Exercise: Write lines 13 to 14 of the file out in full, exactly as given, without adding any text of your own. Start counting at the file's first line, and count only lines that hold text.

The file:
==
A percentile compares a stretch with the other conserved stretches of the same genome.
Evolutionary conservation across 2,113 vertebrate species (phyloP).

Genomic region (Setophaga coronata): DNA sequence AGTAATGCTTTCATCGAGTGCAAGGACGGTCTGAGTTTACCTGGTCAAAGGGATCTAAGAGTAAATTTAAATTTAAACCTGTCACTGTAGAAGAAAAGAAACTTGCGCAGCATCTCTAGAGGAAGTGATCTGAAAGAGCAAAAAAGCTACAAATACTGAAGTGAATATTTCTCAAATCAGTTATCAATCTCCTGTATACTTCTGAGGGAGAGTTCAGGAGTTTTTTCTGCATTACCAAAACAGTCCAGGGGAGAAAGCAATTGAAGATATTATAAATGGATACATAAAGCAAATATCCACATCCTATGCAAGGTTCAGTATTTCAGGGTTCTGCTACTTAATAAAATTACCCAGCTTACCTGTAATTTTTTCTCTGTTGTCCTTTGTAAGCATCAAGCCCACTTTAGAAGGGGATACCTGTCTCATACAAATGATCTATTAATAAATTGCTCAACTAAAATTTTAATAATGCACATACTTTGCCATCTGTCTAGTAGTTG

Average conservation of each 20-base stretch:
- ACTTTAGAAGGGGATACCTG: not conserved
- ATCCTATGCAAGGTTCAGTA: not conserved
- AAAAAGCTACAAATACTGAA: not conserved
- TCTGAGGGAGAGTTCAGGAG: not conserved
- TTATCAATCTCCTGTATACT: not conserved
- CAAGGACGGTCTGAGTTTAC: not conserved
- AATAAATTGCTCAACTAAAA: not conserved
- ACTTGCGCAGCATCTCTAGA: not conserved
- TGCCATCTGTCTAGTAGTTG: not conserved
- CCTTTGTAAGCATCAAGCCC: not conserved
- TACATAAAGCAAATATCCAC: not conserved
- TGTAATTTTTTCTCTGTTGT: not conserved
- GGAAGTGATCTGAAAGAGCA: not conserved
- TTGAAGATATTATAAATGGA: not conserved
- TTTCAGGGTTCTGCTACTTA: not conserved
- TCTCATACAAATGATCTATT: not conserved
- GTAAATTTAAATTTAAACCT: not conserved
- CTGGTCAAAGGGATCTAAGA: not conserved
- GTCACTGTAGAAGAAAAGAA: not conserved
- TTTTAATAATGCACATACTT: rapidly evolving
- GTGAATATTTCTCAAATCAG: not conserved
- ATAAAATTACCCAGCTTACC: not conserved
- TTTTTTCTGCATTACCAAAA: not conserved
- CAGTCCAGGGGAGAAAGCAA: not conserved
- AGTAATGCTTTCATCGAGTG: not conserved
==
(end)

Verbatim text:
- TGCCATCTGTCTAGTAGTTG: not conserved
- CCTTTGTAAGCATCAAGCCC: not conserved